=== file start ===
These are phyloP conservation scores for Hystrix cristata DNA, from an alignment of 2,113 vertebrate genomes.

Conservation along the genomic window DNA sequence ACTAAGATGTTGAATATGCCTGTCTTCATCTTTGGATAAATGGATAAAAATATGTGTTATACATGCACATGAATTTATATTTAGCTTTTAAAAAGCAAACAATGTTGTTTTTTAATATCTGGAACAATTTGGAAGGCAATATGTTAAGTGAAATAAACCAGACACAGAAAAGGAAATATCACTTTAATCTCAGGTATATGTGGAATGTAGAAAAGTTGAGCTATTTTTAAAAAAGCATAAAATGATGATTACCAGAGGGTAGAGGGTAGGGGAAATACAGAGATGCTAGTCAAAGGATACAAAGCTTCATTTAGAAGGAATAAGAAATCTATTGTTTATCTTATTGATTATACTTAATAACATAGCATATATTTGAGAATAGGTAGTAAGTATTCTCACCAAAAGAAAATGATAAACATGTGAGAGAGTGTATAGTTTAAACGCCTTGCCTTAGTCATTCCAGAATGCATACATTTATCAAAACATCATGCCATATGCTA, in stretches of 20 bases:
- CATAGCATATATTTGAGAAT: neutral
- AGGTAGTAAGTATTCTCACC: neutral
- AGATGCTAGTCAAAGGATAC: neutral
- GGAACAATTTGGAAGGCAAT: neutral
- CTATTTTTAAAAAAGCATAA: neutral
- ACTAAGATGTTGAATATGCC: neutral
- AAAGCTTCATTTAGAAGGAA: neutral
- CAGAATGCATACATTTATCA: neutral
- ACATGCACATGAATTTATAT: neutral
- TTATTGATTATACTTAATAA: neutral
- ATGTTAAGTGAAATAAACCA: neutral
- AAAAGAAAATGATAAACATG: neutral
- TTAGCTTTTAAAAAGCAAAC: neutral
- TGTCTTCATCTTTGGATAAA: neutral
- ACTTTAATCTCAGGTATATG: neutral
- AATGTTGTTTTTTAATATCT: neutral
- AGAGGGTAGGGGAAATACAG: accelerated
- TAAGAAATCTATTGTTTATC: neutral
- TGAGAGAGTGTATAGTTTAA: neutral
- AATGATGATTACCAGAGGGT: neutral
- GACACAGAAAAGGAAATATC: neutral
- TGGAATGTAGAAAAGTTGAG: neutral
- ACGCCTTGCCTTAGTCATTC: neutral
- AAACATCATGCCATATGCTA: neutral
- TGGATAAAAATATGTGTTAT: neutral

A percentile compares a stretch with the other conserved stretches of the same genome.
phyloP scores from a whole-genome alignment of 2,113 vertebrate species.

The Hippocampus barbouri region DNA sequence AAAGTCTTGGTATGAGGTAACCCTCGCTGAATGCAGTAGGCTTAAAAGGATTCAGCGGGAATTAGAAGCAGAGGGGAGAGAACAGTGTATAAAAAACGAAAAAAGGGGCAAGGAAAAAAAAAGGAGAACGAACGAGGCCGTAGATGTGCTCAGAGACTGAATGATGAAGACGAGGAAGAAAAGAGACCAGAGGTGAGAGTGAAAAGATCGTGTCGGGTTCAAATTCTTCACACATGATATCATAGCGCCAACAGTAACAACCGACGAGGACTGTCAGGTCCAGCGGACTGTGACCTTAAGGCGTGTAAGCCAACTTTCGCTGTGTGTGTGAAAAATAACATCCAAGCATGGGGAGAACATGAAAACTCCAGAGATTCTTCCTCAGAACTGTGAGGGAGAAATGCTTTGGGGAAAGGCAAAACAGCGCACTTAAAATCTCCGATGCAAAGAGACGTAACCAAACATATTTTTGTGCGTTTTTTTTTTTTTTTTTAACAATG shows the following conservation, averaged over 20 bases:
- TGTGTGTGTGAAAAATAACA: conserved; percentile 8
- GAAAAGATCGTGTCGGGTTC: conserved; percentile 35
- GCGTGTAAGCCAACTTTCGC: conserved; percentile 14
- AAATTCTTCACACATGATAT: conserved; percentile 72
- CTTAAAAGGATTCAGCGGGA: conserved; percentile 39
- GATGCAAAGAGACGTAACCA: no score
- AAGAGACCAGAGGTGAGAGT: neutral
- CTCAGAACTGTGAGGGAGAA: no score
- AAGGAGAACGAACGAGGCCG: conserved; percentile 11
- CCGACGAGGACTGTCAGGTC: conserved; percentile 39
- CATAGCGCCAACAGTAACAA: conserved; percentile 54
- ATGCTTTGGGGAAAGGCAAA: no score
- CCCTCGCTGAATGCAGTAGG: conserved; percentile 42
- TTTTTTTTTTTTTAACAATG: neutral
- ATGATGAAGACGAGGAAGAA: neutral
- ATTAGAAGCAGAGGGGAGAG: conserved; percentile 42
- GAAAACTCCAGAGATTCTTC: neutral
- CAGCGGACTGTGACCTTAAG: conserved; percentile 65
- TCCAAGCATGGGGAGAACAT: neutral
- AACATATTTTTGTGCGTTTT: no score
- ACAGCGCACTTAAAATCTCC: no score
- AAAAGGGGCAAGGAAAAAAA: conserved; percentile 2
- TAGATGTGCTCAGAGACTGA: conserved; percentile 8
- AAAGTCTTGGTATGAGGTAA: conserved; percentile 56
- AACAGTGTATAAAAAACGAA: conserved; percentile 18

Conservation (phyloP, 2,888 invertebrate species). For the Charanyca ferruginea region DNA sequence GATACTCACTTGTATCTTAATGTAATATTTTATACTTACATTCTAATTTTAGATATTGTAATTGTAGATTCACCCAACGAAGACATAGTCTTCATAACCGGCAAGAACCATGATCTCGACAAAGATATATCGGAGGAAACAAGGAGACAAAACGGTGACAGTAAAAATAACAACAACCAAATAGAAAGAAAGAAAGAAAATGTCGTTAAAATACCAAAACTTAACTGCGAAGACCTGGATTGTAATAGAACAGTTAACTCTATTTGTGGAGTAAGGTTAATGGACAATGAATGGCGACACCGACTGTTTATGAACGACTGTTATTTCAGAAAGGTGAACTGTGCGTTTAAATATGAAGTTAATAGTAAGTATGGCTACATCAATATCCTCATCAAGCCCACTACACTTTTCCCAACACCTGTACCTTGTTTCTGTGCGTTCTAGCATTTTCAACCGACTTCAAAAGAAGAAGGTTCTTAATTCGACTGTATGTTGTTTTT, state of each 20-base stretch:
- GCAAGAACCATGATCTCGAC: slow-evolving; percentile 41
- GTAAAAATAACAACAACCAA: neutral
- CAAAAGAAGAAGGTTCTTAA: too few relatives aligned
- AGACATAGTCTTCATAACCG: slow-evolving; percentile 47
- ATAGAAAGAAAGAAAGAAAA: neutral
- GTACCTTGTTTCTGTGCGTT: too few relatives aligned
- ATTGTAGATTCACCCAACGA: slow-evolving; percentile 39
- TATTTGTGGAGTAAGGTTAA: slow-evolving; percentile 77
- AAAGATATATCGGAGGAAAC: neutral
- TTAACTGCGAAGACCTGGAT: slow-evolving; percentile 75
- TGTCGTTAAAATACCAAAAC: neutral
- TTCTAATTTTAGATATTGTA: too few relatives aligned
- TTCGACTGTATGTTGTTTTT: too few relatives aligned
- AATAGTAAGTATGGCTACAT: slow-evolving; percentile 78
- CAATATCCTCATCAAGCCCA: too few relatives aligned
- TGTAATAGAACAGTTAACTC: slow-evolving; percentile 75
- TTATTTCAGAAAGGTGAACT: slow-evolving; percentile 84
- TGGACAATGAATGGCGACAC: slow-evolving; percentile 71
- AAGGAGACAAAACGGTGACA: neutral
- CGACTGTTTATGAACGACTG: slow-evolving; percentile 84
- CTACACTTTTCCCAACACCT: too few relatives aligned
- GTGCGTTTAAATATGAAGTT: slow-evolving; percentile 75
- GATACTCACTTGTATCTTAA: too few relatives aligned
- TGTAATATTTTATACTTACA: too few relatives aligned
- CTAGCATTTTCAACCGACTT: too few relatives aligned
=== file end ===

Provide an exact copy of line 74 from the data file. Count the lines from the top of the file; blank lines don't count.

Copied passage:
- TGGACAATGAATGGCGACAC: slow-evolving; percentile 71